Goliath

David’s view of David and Goliath’s View of David and Goliath

Goliath had as much chance against David…as an Bronze Age warrior with a sword would have had against an [opponent] armed with a .45 automatic pistol” argues historian Robert Dohrenwend, quoted by Malcolm Gladwell in his latest book, David and Goliath: Underdogs, Misfits, and the Art of Battling Giants. Using scholars like Dohrenwend, Gladwell concludes that Goliath was the real underdog against David.

I’m about halfway through Gladwell’s latest book and I’m loving it just as I’ve enjoyed two of his other books, The Tipping Point and Outliers, but I have a few problems with his interpretation of David’s epic battle against the Philistine giant (1 Sam. 17).

I’ll call the giant Goliath as Gladwell does, but to be clear the narrative refers to him as “Goliath” only twice in the chapter (17:4, 23), and uses the term “the Philistine” over ten times as often (e.g., 17:10, 11, 16, 23, 26(2)…) probably because of its derogatory connotations. While you may not frequently insult your friends anymore by calling them “You Philistine” (we do in our family) the term still has negative connotations today.

(To read Gladwell’s own narrative of how he rediscovered his Christian faith while writing D & Gclick here for the article in Relevant Magazine.)

A few weeks ago, I was in Bellingham, WA taping courses on the books of 1, 2 Samuel and 1, 2 Kings for Logos Bible Software. Since I was thinking a lot about David’s story for this Samuel course I had decided to focus on Gladwell’s new book for my morning cycle on an exercise bike. Despite my positive inclination toward all works Gladwellian, I found myself arguing with the author in my head as I pedaled.

Everything else I’ve read from Gladwell previously was about subjects I didn’t know much about, but I’m a  bit more familiar with the Old Testament, the book of Samuel and particularly, the narrative of my namesake.

Gladwell does good research (using, among other resources, Baruch Halpern’s book, David’s Secret Demons), but concludes that Goliath was a clumsy, half-blind oaf. Goliath’s armor made him immobile and his pituitary gland disorder (acromegaly) impaired his vision so severely that “the world around him is a blur” (p. 14). Goliath was a cross between Andre the Giant (The Princess Bride) and Mr Magoo.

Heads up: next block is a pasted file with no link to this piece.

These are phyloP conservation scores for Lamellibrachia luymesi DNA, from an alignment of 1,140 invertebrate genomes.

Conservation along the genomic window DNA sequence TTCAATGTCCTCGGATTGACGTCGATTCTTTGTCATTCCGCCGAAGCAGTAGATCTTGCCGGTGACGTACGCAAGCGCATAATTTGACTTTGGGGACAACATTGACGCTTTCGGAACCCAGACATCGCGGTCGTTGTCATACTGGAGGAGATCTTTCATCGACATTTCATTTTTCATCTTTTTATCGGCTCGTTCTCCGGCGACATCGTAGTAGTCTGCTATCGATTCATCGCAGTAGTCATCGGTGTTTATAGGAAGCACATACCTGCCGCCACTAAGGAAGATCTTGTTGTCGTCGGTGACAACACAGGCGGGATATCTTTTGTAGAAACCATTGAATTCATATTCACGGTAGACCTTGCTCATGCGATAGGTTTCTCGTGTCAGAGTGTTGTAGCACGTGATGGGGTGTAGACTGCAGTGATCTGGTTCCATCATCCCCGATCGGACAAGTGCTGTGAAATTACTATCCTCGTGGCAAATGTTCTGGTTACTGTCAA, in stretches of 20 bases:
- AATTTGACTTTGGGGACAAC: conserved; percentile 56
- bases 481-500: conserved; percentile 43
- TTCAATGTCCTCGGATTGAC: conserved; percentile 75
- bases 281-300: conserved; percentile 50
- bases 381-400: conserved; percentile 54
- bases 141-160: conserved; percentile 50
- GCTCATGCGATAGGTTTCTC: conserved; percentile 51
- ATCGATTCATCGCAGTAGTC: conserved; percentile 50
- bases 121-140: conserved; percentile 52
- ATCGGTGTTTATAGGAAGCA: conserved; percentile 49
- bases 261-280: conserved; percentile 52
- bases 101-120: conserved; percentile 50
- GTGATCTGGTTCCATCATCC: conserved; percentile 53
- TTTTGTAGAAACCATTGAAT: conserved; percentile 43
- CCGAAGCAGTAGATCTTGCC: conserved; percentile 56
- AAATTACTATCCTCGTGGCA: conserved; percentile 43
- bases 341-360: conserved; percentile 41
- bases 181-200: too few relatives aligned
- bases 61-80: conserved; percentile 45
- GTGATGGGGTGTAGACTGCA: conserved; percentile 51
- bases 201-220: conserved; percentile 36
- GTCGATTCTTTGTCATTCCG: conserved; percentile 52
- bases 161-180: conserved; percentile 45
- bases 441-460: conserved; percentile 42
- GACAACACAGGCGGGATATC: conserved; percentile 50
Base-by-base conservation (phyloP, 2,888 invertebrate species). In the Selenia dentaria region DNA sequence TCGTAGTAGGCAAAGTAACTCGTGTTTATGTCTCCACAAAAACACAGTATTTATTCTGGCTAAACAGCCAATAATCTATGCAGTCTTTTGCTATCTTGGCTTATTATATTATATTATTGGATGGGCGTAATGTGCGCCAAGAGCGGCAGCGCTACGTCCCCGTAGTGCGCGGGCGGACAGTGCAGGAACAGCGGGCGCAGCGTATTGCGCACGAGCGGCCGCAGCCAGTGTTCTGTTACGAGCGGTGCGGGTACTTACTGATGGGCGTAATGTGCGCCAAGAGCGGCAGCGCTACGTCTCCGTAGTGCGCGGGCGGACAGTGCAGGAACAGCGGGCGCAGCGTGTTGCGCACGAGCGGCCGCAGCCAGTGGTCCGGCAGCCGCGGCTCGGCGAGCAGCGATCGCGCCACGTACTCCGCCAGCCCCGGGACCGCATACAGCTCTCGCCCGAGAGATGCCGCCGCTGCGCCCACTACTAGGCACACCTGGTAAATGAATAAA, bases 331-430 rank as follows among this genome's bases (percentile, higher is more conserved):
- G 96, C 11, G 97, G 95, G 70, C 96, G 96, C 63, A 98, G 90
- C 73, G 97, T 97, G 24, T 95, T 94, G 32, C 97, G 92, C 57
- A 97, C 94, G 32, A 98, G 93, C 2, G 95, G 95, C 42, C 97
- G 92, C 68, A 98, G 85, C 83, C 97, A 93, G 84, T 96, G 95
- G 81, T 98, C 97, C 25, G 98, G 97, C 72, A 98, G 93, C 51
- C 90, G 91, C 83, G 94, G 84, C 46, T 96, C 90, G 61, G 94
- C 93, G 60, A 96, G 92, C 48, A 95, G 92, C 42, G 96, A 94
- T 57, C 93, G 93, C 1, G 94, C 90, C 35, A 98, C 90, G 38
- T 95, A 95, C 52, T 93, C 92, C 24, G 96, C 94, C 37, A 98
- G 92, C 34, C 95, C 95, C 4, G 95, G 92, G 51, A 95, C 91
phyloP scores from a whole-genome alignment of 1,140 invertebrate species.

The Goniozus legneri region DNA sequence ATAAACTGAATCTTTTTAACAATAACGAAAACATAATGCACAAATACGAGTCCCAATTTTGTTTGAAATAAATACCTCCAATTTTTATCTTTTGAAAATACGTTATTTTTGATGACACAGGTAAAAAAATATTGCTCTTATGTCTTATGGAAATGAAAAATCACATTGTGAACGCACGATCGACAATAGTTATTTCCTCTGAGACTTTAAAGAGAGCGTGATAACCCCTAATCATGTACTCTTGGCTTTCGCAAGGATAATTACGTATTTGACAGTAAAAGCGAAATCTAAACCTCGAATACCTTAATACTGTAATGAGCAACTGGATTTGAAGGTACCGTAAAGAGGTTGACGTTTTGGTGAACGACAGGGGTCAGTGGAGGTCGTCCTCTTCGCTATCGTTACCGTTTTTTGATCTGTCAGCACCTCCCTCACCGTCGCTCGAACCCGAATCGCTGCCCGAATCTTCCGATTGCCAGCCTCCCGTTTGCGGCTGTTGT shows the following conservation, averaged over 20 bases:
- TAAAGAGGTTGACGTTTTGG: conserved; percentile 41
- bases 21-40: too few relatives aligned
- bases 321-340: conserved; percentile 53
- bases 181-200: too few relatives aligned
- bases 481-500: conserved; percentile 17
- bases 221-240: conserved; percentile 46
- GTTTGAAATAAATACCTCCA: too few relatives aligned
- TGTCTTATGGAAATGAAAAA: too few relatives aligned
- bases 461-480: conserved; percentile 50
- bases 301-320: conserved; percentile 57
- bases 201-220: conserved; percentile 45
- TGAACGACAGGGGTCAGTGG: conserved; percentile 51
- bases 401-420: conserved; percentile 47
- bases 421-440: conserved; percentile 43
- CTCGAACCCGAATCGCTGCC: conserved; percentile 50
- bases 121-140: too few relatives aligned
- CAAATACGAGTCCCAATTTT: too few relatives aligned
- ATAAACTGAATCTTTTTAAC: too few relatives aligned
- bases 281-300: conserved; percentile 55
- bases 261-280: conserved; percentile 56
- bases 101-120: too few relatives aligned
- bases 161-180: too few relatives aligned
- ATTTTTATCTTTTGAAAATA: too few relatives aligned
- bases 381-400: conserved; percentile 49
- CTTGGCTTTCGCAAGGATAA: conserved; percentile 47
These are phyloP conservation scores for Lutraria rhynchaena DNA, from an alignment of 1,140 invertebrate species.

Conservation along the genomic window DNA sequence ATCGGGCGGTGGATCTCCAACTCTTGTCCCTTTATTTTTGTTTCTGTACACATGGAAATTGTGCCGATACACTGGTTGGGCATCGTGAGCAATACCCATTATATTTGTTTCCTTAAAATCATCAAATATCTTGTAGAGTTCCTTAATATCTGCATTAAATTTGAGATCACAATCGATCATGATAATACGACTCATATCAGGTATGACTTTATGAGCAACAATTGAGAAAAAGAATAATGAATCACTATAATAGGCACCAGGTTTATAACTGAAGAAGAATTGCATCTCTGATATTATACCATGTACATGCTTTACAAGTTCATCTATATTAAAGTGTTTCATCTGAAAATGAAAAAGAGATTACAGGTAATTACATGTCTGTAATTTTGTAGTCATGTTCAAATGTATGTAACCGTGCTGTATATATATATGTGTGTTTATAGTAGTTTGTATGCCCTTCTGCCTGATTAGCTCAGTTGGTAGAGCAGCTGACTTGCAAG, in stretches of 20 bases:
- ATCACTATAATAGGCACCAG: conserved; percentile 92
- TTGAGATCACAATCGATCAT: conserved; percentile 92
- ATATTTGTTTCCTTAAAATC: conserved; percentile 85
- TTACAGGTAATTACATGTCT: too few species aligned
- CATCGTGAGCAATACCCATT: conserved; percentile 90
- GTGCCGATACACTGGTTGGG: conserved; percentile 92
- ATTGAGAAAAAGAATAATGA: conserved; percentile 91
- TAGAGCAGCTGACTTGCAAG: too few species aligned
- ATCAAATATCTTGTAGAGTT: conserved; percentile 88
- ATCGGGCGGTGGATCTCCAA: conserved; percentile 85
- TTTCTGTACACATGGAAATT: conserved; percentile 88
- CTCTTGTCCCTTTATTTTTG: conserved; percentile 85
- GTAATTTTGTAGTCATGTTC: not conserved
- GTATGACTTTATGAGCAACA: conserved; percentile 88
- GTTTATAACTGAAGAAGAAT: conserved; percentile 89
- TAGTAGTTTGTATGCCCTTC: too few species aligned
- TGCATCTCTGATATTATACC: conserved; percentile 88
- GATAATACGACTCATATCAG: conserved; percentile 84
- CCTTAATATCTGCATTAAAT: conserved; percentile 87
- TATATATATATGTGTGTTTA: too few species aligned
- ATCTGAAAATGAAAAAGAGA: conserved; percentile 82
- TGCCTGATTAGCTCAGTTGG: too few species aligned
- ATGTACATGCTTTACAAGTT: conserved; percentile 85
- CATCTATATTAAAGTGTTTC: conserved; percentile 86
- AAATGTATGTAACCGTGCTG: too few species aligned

david-and-goliath-1544Gladwell’s arguments are well-argued, but ultimately not persuasive. He focuses on a few obscure secondary aspects of the text and hinges his entire argument around them, ignoring the main thrust of the text. For example, Goliath says, “You come at me with sticks” but David just had one stick, therefore Goliath couldn’t see well.

Why would the Philistines pick a “hero” like the one Gladwell describes to represent them in battle? Even junior high school basketball coaches know that big guys are not necessarily good basketball players. For Goliath to defeat the hundreds or perhaps the thousands of people necessary to be chosen as a national champion he couldn’t have been an “Andre Magoo”, but needed to be more of a “Spartacus Maximus“.

The entire nation of Israel was afraid of Goliath.  Saul himself was not only tall, but also quite a warrior (the women later sang of Saul killing thousands: 1 Sam. 18:7; 21:11; 29:5). Warriors are not generally afraid of half-blind oafs.

The way Gladwell and Dohrenwend spoke about the supposed accuracy of ancient slingers (people who used sling-shots), it is surprising that US soldiers are not still using sling-shots to take down the Taliban in Afghanistan. I just don’t buy it.

I realize in the world of publishing, Gladwell is a “giant,” while Lamb is more of a “David”. Think of this post as a smooth stone aimed, not at Gladwell the person, but at his interpretation of one of the best-loved stories in the Bible. While I love to see new things from the text, sometimes the traditional understanding is the right one.

David, the underdog, defeated Goliath the champion with the help of his God.

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“I will strike you down and cut off your head”: Biblical trash talking

“I will strike you down and cut off your head.”  These words are uttered by the boy David to the giant Goliath in 1 Samuel 17:46.  It’s hard to imagine the same person writing many of our favorite psalms (“The LORD is my shepherd as I decapitate foreign monsters…).  From Sunday school we’re all familiar of David’s highly accurate shot to the giant’s noggin, but the graphic ending of the story is often left out (I’m sure teen boys would love it).  David followed through on his prophetic trash talking as Caravaggio’s painting (1610) so vividly illustrates (1 Sam. 17:51).

I gave a paper on trash talking during the summer of 2008 in Oxford at the Society for Old Testament Study (SOTS).  (Although many Brits weren’t familiar with trash talking, there is a similar phenomenon in cricket called sledging.)  While David’s insult may seem shocking, he was simply responding to the taunts of the Philistine who called out to David as he approached, “I am a dog that you come at me with sticks” (1 Sam. 17:43).

As I researched the paper, I was surprised at how many places taunting appears in the Old Testament.  So, there’s a book idea–A Theology of Trash Talking.  I’ll be blogging through a few more examples of biblical trash talking, but I’d love to hear your examples, because I’m sure there are a few I haven’t noticed yet.  Where do we find trash talking in Scripture?